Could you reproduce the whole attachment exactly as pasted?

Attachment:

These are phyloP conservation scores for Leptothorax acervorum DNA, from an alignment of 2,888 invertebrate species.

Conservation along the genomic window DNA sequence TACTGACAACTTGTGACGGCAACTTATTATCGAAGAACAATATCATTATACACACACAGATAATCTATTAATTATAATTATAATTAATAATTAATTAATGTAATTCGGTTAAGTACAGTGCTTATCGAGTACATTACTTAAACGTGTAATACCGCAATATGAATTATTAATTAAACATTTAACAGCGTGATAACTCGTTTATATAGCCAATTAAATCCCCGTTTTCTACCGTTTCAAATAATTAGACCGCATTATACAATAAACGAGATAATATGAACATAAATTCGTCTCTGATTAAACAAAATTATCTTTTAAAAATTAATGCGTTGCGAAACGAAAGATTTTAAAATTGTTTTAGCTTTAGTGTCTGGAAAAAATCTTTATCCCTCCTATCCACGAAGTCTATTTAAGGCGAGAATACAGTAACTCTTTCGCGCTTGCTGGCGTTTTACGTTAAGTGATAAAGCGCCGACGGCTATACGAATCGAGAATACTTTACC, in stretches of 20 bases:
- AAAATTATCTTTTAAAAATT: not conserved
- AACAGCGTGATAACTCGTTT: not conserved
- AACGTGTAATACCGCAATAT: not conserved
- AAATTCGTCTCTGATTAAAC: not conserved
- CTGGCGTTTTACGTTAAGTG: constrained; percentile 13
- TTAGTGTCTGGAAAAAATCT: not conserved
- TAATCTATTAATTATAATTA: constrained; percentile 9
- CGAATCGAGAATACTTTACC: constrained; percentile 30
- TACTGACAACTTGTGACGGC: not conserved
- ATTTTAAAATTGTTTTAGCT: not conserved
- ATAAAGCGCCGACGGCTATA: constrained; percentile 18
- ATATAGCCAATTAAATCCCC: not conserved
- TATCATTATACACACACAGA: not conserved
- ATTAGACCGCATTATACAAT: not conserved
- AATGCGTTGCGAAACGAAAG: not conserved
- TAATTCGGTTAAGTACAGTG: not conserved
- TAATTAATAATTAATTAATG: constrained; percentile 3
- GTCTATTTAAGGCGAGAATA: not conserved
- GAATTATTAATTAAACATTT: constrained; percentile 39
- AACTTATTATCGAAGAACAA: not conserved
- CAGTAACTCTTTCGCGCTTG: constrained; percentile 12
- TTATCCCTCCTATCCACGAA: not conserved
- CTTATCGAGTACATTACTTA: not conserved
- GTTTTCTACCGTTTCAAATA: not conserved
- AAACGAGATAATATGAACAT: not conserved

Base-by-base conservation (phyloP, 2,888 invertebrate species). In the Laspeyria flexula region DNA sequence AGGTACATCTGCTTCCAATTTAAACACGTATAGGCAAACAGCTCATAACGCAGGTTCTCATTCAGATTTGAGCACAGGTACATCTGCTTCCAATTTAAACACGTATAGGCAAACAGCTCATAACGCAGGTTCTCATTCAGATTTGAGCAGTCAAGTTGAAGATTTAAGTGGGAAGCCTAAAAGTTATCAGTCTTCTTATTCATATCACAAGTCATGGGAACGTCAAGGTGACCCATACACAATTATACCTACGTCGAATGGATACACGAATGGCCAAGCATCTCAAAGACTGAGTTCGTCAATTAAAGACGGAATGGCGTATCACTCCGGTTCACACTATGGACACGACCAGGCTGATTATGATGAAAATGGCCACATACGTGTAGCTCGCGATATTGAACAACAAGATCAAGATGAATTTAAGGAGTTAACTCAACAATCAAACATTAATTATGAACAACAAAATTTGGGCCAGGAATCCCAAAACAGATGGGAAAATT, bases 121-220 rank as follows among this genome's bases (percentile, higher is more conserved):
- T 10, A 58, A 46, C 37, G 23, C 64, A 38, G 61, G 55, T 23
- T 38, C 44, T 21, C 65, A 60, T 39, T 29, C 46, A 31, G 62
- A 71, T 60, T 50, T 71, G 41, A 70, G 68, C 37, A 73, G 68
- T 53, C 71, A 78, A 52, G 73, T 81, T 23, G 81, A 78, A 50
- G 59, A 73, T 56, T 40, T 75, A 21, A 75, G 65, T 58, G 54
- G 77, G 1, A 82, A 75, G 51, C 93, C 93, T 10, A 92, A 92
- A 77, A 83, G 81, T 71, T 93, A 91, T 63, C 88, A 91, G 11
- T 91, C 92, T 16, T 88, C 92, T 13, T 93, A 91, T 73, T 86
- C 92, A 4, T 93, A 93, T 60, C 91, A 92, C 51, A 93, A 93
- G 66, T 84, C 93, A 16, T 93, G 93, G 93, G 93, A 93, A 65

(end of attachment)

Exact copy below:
These are phyloP conservation scores for Leptothorax acervorum DNA, from an alignment of 2,888 invertebrate species.

Conservation along the genomic window DNA sequence TACTGACAACTTGTGACGGCAACTTATTATCGAAGAACAATATCATTATACACACACAGATAATCTATTAATTATAATTATAATTAATAATTAATTAATGTAATTCGGTTAAGTACAGTGCTTATCGAGTACATTACTTAAACGTGTAATACCGCAATATGAATTATTAATTAAACATTTAACAGCGTGATAACTCGTTTATATAGCCAATTAAATCCCCGTTTTCTACCGTTTCAAATAATTAGACCGCATTATACAATAAACGAGATAATATGAACATAAATTCGTCTCTGATTAAACAAAATTATCTTTTAAAAATTAATGCGTTGCGAAACGAAAGATTTTAAAATTGTTTTAGCTTTAGTGTCTGGAAAAAATCTTTATCCCTCCTATCCACGAAGTCTATTTAAGGCGAGAATACAGTAACTCTTTCGCGCTTGCTGGCGTTTTACGTTAAGTGATAAAGCGCCGACGGCTATACGAATCGAGAATACTTTACC, in stretches of 20 bases:
- AAAATTATCTTTTAAAAATT: not conserved
- AACAGCGTGATAACTCGTTT: not conserved
- AACGTGTAATACCGCAATAT: not conserved
- AAATTCGTCTCTGATTAAAC: not conserved
- CTGGCGTTTTACGTTAAGTG: constrained; percentile 13
- TTAGTGTCTGGAAAAAATCT: not conserved
- TAATCTATTAATTATAATTA: constrained; percentile 9
- CGAATCGAGAATACTTTACC: constrained; percentile 30
- TACTGACAACTTGTGACGGC: not conserved
- ATTTTAAAATTGTTTTAGCT: not conserved
- ATAAAGCGCCGACGGCTATA: constrained; percentile 18
- ATATAGCCAATTAAATCCCC: not conserved
- TATCATTATACACACACAGA: not conserved
- ATTAGACCGCATTATACAAT: not conserved
- AATGCGTTGCGAAACGAAAG: not conserved
- TAATTCGGTTAAGTACAGTG: not conserved
- TAATTAATAATTAATTAATG: constrained; percentile 3
- GTCTATTTAAGGCGAGAATA: not conserved
- GAATTATTAATTAAACATTT: constrained; percentile 39
- AACTTATTATCGAAGAACAA: not conserved
- CAGTAACTCTTTCGCGCTTG: constrained; percentile 12
- TTATCCCTCCTATCCACGAA: not conserved
- CTTATCGAGTACATTACTTA: not conserved
- GTTTTCTACCGTTTCAAATA: not conserved
- AAACGAGATAATATGAACAT: not conserved

Base-by-base conservation (phyloP, 2,888 invertebrate species). In the Laspeyria flexula region DNA sequence AGGTACATCTGCTTCCAATTTAAACACGTATAGGCAAACAGCTCATAACGCAGGTTCTCATTCAGATTTGAGCACAGGTACATCTGCTTCCAATTTAAACACGTATAGGCAAACAGCTCATAACGCAGGTTCTCATTCAGATTTGAGCAGTCAAGTTGAAGATTTAAGTGGGAAGCCTAAAAGTTATCAGTCTTCTTATTCATATCACAAGTCATGGGAACGTCAAGGTGACCCATACACAATTATACCTACGTCGAATGGATACACGAATGGCCAAGCATCTCAAAGACTGAGTTCGTCAATTAAAGACGGAATGGCGTATCACTCCGGTTCACACTATGGACACGACCAGGCTGATTATGATGAAAATGGCCACATACGTGTAGCTCGCGATATTGAACAACAAGATCAAGATGAATTTAAGGAGTTAACTCAACAATCAAACATTAATTATGAACAACAAAATTTGGGCCAGGAATCCCAAAACAGATGGGAAAATT, bases 121-220 rank as follows among this genome's bases (percentile, higher is more conserved):
- T 10, A 58, A 46, C 37, G 23, C 64, A 38, G 61, G 55, T 23
- T 38, C 44, T 21, C 65, A 60, T 39, T 29, C 46, A 31, G 62
- A 71, T 60, T 50, T 71, G 41, A 70, G 68, C 37, A 73, G 68
- T 53, C 71, A 78, A 52, G 73, T 81, T 23, G 81, A 78, A 50
- G 59, A 73, T 56, T 40, T 75, A 21, A 75, G 65, T 58, G 54
- G 77, G 1, A 82, A 75, G 51, C 93, C 93, T 10, A 92, A 92
- A 77, A 83, G 81, T 71, T 93, A 91, T 63, C 88, A 91, G 11
- T 91, C 92, T 16, T 88, C 92, T 13, T 93, A 91, T 73, T 86
- C 92, A 4, T 93, A 93, T 60, C 91, A 92, C 51, A 93, A 93
- G 66, T 84, C 93, A 16, T 93, G 93, G 93, G 93, A 93, A 65